That right there is a cloth bag full of a weekend's worth of bagels for a road trip I took with a few friends this past weekend. Three years ago, I used to live right around the corner from the place where I purchased these, and almost every weekend you could find me there with a friend or a few, in line for some of the best bagels in Chicago. (NYC folks, don't smirk).
Back then, I'd get my bagel wrapped up in the standard brown paper bag they used for all customers. I'd save the bag to reuse again later (for what exactly, I can't quite remember). I was working toward zero waste, but I didn't think to ask for my bagel in my own container. Or maybe the thought crossed my mind, but asking felt impossible.
I now live farther away from said bagelry, and it's probably for the best that bagels are no longer quite so central to my weekend habits. But when I ventured there on Friday, I proffered my cloth bag to the cashier with a smile and asked if she could use it instead. If I'd known how easily she'd say yes, and how truly it was a non-issue for them, I might have done it sooner.
Sometimes, in the early days of zero waste, I couldn't quite figure out what to say to clerks and salespeople, how to phrase my request so that it would be honored without too many sidelong glances. Over the years, I've gotten more comfortable and have developed some standard phrases that I use, so that making these requests has become so much easier to do.
On the off chance that you find yourself in the same boat, here are a few ways to broach the subject - some I use myself, and some phrases I've gathered from friends who do it particularly well:
-On asking for your bagels or pastries in a cloth bag: "Would you be able to put those in this bag instead? Thanks so much!"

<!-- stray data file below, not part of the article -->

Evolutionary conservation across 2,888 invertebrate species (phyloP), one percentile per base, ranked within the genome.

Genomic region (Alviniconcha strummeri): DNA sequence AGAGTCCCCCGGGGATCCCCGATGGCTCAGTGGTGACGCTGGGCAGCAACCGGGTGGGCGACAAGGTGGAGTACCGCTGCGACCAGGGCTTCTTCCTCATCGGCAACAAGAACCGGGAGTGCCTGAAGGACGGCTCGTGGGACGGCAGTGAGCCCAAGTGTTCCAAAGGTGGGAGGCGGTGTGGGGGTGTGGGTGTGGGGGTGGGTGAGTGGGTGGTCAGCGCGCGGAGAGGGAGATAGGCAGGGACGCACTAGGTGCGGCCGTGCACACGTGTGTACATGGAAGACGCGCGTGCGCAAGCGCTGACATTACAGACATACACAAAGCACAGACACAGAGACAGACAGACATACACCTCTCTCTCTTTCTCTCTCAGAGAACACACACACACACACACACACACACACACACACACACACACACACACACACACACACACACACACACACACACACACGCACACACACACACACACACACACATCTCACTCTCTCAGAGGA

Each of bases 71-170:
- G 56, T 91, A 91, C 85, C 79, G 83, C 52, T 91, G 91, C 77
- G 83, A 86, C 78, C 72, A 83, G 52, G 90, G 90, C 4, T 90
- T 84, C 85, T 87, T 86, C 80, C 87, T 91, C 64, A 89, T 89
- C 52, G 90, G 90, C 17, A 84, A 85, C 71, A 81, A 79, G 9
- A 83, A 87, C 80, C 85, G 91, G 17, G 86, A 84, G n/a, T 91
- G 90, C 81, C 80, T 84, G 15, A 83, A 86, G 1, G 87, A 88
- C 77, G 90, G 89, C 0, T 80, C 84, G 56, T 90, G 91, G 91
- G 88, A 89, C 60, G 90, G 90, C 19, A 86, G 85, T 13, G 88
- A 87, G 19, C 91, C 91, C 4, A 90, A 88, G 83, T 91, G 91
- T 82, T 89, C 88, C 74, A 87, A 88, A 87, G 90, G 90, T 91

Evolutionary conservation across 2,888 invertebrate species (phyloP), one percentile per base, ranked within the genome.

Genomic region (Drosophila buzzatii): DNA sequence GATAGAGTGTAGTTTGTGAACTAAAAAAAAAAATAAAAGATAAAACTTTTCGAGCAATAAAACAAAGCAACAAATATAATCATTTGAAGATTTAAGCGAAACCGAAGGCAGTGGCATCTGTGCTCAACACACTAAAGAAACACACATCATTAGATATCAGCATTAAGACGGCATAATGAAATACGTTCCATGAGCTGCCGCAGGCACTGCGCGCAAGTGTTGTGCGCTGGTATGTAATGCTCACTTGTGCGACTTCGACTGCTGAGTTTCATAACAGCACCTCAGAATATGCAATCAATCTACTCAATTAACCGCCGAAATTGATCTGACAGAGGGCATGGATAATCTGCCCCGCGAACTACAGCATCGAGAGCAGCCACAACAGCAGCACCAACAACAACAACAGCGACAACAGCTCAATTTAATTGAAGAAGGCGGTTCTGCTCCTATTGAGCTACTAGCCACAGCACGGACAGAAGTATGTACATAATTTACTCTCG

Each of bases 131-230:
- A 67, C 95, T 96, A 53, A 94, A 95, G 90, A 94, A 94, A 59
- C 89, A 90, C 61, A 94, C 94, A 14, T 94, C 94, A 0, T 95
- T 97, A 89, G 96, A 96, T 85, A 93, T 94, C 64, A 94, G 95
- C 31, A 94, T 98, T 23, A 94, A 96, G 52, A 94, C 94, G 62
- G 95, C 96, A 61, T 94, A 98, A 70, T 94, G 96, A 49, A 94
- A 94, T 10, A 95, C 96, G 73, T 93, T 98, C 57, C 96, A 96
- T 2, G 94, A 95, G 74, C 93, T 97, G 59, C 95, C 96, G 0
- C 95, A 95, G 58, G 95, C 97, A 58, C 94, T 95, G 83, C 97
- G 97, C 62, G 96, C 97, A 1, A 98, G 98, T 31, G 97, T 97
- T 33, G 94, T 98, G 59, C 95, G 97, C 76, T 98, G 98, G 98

-On asking for your coffee in a reusable mug: "I'll have a coffee, please, and would you mind putting it in my thermos? It's 16 ounces."
-On calling a venue to check if they're flexible enough to host a zero waste event with composting and non-disposable dishes: "Hi! I'm calling today with a few questions that may seem slightly odd, but I hope that maybe you can help me answer them."
-On checking if a company offers recycling for the packaging from their products, when you're not sure that your home recycling bin would accept it: "If I left this packaging here, would your company be able to recycle it?"
So, in case you need a little encouragement to ask a zero waste question of a store or restaurant near you: I hope this helps a little bit! Not every interaction will go so smoothly, but mine usually do - a friendly tone of voice and a smile and a simple request delivered with the confidence that it will be honored, like the ones above, go so far.
If you have other tricky situations or standard lines for approaching them, please leave a comment and we'll tackle it together!